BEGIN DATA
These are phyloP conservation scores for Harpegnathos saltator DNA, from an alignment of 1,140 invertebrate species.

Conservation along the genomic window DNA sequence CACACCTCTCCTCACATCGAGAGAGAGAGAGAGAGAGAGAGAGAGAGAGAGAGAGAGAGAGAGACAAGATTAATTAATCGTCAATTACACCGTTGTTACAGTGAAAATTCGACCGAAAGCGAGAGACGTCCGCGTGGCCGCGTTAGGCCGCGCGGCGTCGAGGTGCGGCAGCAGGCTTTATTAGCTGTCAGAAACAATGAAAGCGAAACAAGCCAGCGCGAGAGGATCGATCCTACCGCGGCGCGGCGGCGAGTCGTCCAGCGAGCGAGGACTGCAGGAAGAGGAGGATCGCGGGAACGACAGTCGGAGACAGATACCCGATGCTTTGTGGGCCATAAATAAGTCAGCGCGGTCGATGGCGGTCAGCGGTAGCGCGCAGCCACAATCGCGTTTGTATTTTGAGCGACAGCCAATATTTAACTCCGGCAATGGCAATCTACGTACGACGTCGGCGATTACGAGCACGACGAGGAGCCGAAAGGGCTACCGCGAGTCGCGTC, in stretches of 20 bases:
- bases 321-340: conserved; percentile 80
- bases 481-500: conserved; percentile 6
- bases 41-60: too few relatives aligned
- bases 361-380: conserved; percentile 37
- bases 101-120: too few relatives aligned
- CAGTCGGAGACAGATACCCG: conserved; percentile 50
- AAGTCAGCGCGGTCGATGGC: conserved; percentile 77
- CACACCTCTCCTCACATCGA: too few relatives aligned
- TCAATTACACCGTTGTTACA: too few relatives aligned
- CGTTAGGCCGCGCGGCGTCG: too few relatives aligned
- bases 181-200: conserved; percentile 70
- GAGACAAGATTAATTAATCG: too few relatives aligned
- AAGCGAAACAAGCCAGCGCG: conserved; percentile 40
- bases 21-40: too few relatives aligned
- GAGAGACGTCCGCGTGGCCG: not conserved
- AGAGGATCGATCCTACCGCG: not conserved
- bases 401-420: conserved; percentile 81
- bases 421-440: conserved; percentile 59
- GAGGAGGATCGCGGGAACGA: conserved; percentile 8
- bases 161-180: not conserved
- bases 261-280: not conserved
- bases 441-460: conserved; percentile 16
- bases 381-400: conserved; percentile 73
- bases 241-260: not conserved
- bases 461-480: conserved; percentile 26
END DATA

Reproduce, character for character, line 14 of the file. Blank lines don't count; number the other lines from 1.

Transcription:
- GAGACAAGATTAATTAATCG: too few relatives aligned